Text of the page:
Sharpen your running technique by keeping all of your go-to-market programs (marketing, sales, and customer) aligned with the value prop at the core of your current messaging, and then updating them in sync with every messaging change. Sure, that’s a lot of work. But it’s better than creating an inconsistent or confusing experience as buyers move throughout the customer lifecycle.
Sometimes your stories will need to be adjusted for different media. Keep your GTM technique tuned by constantly reporting on the success of different messages across different channels and making adjustments where necessary. If a message doesn’t seem to be working in one place, test it in another channel or part of the buyer’s journey before you throw it out entirely. Sometimes the form factor simply needs an adjustment.
3. Straight Sprint = Day-to-Day Planning & Execution
How do we plan, execute, and stay focused on goals rapidly in a rapidly changing environment? My father once told me that to run a mile, you need to keep your mind on the goal and your eyes on the next three feet in front of you. (Coincidentally, that strategy also allows you to jump over obstacles or change direction when needed.)
As marketers, we love to plan in quarters. But three feet is a sprint.
Planning in shorter “sprints” allows you to very clearly define what you’re saying “yes” to over the next two weeks (or however long your sprint is). They also provide a framework for making trade-offs when priorities that do come up that cannot wait until the next sprint: If we’re taking on X during this sprint, then will A, B, or C will have to wait until our next sprint. This enables your team to focus on what is most important right now and ensures that you meet deadlines.
You exercise your straight spring muscles simply by practicing your sprints. If you’re not familiar with Agile software development or project management, Atlassian has a great guide here.
Start by planning a quarter—not just what you’ll do during that time frame but approximately when you’ll do it—in a way that aligns with the programs happening across your company also within your team. Break that quarter down into months. What does it mean for each of your marketing team members and marketing teams? Then break those months into sprints. I’d recommend running sprints for one or two weeks at a time: The goal is to be able to operate, communicate, and change quickly; bigger and bulkier plans don’t work for that.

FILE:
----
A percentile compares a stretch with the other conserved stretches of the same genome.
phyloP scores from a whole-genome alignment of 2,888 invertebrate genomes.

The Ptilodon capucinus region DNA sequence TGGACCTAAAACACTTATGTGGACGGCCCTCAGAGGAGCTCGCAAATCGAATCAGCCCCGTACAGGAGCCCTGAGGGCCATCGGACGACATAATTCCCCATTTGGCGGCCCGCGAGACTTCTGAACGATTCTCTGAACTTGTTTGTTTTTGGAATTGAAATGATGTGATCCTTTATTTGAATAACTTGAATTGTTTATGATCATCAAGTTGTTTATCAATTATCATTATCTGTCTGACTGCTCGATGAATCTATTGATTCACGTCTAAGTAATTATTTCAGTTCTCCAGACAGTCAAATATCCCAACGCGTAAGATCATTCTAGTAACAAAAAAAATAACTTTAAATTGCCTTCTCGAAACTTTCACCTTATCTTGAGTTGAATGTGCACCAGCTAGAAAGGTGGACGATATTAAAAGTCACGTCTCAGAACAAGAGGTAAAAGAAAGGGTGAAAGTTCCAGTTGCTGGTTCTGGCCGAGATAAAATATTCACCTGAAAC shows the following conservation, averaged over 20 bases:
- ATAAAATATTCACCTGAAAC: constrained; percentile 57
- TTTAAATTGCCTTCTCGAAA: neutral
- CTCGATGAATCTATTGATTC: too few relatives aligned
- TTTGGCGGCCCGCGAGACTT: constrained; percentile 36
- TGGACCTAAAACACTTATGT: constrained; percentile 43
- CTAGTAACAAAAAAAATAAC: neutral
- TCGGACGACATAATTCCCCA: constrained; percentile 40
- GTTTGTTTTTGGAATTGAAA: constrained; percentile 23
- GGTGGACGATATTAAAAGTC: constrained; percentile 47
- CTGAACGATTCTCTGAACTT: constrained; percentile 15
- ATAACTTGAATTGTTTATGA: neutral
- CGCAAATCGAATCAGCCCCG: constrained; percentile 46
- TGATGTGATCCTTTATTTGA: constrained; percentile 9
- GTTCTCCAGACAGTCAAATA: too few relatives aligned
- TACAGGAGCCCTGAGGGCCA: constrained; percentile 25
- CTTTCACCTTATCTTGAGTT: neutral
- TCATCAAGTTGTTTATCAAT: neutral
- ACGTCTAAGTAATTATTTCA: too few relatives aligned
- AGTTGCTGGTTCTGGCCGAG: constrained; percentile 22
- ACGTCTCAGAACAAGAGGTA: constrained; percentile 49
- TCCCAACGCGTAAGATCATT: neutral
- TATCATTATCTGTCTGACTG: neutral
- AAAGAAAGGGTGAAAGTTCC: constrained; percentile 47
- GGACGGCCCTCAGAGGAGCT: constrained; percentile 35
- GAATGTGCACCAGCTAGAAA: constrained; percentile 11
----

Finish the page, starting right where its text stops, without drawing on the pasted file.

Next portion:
The sprint should comprise all the tasks, projects, and campaigns/programs that will be completed within that given period of time. Allow your teams and team members to elect what they think they can complete within the sprint. (A smart product manager I used to work with taught me that no one person should plan for more than five hours of tasks each day because we know that, inevitably, more things will always come up.) I recommend using a project management tool like Jira, Asana, or Trello to keep track of the tasks each of your teams and team members commits to each week.
Sprinting means creating a program calendar and task list, but being ready to pivot. Keep evergreen programs in your back pocket for when things fall through or you experience an unexpected change.
This brings us back to that idea of uncertainty and discomfort: The smartest teams control what can be controlled, and then build the muscles needed to be ready to change.
Why does marketing agility matter? Because faced with the weight of sudden or massive change, the teams who have focused on building this strength will not falter. They’ll keep moving like water: fluid enough to slip through pebbles, but strong enough to carve through rock.
This piece is part 2 in a series about marketing agility. To read part 1, click here.
Fearless Thoughts are my insights on marketing, entrepreneurship, startups, business growth, creativity and whatever else comes to mind on any given day. Writing is how I make sense of the world.